Ford City Relay for Life seeks quarters
Members of one Ford City Relay for Life team are giving new meaning to the quarter-mile relay.
The K.T. Click team wants visitors and participants of this year's American Cancer Society's annual 24-hour relay to lay their quarters in a line end to end around the quarter-mile Ford City High School Athletic Field track on Neale Avenue during the local two-day event this Saturday and Sunday.
If they can finish the relay of quarters, about 16,000 of them, it could raise as much as $4,000 for the team, with the money to go to cancer treatment and research.
"Everyone can be a part of the relay just by putting down their quarters on the track," said K.T Click team member Linda Hutchinson, an ACMH Hospital cancer center registered nurse from Kittanning Township and a co-chairperson for the Ford City Relay for Life. "It's a novelty. We want to see if we can interest enough people to do it and get the track filled all the way around."
The K.T. Click team, a group of moms whose kids went to Kittanning Township Elementary School together and is sponsored by TJS Mining, is one of 50 local teams entered this year in the 12th annual relay in Ford City. Last year, 55 teams participated in the relay.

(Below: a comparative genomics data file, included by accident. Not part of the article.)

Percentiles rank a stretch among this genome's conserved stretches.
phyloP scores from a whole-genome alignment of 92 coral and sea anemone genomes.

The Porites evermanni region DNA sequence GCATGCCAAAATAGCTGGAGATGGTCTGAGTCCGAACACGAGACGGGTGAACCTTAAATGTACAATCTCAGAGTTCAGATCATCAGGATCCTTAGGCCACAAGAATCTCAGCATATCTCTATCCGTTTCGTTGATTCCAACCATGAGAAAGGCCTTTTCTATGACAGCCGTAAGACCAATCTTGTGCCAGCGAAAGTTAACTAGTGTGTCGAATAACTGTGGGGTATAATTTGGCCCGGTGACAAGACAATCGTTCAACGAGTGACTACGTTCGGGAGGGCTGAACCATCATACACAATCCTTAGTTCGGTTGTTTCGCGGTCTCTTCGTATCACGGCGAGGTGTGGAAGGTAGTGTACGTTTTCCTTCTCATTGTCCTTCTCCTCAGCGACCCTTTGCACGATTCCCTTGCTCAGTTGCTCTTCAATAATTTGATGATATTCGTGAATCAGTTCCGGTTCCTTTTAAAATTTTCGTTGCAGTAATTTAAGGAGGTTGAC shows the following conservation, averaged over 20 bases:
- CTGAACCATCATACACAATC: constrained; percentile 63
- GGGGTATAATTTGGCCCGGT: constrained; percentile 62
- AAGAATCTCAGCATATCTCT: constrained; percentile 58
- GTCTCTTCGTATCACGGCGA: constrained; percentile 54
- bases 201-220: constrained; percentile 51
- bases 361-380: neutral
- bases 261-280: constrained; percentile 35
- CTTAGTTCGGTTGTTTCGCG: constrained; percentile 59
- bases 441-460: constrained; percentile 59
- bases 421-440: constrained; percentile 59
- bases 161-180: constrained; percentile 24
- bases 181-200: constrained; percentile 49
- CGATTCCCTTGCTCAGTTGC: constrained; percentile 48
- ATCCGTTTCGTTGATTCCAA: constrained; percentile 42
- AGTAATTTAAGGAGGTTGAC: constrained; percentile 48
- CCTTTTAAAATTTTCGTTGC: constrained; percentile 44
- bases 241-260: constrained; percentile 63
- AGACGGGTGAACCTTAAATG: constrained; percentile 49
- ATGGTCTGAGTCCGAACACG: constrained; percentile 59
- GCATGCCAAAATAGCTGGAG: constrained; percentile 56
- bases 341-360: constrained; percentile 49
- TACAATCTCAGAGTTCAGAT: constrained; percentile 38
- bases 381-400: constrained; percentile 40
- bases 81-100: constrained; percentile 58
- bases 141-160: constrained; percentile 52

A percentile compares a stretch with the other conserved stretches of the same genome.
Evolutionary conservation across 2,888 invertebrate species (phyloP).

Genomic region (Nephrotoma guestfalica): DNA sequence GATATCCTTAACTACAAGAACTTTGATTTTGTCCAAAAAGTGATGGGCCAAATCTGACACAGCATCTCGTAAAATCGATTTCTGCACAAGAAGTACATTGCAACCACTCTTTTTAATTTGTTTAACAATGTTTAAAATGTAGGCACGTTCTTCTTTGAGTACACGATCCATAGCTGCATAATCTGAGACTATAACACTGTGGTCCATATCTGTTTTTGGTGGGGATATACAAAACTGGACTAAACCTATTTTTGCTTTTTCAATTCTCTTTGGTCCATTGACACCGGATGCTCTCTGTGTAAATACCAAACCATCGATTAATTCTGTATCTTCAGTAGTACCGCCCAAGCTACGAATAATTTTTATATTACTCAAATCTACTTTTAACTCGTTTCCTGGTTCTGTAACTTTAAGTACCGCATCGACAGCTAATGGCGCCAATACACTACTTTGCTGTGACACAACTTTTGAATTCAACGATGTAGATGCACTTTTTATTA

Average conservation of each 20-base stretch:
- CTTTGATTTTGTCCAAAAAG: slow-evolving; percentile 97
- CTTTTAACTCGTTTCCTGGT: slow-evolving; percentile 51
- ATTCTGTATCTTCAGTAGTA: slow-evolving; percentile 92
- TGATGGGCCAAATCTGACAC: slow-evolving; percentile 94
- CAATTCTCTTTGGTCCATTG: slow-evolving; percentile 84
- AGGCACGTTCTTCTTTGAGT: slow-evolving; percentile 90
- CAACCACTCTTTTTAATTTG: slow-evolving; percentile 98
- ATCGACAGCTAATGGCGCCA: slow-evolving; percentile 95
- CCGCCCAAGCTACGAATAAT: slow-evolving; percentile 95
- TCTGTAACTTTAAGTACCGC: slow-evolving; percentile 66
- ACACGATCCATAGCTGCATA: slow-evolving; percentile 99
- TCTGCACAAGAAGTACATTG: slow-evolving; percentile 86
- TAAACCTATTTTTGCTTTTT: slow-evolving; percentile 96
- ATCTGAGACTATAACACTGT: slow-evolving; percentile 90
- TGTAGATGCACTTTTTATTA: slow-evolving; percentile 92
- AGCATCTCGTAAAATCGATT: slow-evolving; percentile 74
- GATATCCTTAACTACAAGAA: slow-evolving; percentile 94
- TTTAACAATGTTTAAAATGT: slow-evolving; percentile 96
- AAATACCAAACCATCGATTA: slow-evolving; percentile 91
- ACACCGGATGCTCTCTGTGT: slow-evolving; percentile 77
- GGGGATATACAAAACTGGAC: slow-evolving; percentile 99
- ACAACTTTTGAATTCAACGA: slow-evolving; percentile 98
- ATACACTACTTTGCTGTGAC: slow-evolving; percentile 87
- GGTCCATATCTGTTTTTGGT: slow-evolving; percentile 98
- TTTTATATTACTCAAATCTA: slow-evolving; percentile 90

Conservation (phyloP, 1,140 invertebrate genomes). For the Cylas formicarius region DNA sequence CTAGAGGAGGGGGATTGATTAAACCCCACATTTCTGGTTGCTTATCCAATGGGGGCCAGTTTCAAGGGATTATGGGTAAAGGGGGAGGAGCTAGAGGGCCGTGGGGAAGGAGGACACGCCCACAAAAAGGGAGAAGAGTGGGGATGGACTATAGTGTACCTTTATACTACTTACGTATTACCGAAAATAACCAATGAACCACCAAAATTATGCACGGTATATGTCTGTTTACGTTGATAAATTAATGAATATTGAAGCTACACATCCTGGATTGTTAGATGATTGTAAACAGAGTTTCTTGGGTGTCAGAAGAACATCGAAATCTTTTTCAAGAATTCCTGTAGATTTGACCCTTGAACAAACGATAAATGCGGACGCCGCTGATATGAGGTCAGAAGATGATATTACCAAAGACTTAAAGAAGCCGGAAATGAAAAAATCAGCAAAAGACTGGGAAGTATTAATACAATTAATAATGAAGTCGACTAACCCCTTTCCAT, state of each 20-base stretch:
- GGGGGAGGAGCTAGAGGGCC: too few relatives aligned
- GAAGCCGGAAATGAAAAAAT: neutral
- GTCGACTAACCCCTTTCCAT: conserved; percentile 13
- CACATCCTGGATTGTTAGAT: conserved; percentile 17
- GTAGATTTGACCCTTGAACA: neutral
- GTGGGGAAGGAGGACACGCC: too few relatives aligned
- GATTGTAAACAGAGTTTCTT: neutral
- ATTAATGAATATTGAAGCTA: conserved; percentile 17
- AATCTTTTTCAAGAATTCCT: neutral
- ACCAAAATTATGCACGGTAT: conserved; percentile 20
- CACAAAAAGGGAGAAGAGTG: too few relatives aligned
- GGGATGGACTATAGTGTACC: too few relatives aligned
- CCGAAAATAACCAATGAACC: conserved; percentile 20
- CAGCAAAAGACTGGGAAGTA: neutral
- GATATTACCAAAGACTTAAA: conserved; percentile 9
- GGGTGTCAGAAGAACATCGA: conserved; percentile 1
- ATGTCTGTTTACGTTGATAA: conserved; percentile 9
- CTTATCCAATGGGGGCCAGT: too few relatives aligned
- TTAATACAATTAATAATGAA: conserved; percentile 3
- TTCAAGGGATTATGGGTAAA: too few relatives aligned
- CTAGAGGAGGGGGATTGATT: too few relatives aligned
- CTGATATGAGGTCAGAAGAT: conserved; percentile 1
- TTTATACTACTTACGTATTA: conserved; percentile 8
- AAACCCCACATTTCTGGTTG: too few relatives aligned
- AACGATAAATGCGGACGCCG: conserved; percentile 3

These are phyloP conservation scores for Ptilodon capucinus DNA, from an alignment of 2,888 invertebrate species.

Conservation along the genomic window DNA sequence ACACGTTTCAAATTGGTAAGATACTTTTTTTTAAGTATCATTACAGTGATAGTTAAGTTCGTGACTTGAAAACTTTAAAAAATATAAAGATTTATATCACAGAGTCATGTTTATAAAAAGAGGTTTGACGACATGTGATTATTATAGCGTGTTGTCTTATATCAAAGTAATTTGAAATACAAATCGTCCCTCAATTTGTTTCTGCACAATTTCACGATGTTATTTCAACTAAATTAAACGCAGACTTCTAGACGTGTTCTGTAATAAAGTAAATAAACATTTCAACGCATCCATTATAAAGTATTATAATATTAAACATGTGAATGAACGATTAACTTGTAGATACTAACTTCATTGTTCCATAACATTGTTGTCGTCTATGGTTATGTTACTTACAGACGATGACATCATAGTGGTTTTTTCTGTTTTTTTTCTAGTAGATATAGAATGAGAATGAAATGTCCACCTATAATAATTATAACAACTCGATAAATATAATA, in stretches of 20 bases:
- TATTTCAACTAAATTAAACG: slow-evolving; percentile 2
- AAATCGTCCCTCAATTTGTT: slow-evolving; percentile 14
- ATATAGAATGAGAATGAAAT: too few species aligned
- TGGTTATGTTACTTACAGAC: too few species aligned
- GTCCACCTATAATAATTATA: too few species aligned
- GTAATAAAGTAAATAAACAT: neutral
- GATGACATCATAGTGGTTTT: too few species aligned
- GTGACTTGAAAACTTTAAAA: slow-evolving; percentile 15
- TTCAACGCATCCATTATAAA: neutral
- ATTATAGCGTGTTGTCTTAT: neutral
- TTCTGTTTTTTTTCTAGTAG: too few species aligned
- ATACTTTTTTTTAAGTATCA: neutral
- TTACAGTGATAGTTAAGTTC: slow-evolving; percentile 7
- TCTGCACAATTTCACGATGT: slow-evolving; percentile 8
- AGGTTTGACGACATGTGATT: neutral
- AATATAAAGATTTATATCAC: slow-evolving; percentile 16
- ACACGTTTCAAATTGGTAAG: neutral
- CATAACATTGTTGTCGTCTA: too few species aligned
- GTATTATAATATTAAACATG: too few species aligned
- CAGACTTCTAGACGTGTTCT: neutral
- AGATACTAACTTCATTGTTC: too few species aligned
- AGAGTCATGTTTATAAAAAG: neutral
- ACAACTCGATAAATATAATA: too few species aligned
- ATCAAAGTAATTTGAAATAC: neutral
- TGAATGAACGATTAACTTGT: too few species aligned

The local effort is part of Relay for Life, a nationwide event of the American Cancer Society. The society's mission is to eliminate cancer as a major health problem around the world.
All of the teams working for donations are required to keep a member walking or running on the track at all times during the 24 hours of the relay event.
The relay gets under way at 10 a.m. Saturday and ends at 10 a.m. Sunday
Race officials say the stars are the community's survivors in the "Celebration of Survivors" ceremony at 8 p.m. Saturday.
Judy Walter, a registered nurse at the cancer center at ACMH Hospital, is a co-chairperson for the Ford City Relay for Life and a member of the Dr. Kathy Selvaggi-sponsored Barracudas team from the hospital.
"For me the interest in the relay is that in taking care of patients with cancer, you just want to do something to help," Walter said. "You want to get involved because you don't want to see others go through it. For so many people, it's a healthy way to cope with cancer."
Walter said the Ford City Relay for Life raised $620,000 last year, the highest amount ever for the organization, and hopes to reach a goal of more than $600,000 again this year.
"Our community is outstanding in its support of the relay," Walter said. "We're seeing good results from the efforts nationwide, We're seeing more cures."
One of the more successful teams in the Ford City Relay for Life has been Rosebud Mining's Rosebud Miners which was honored as the first group in the nation to surpass the $1 million mark to benefit the American Cancer Society.
K.T Click is not the only team to come up with creative ways to raise money for the cause.
Teams do fundraising through dunking booths, motorcycle runs, bingo, dog walks, car washes, dinners, craft shows and bake, candy and yard sales, to name a few.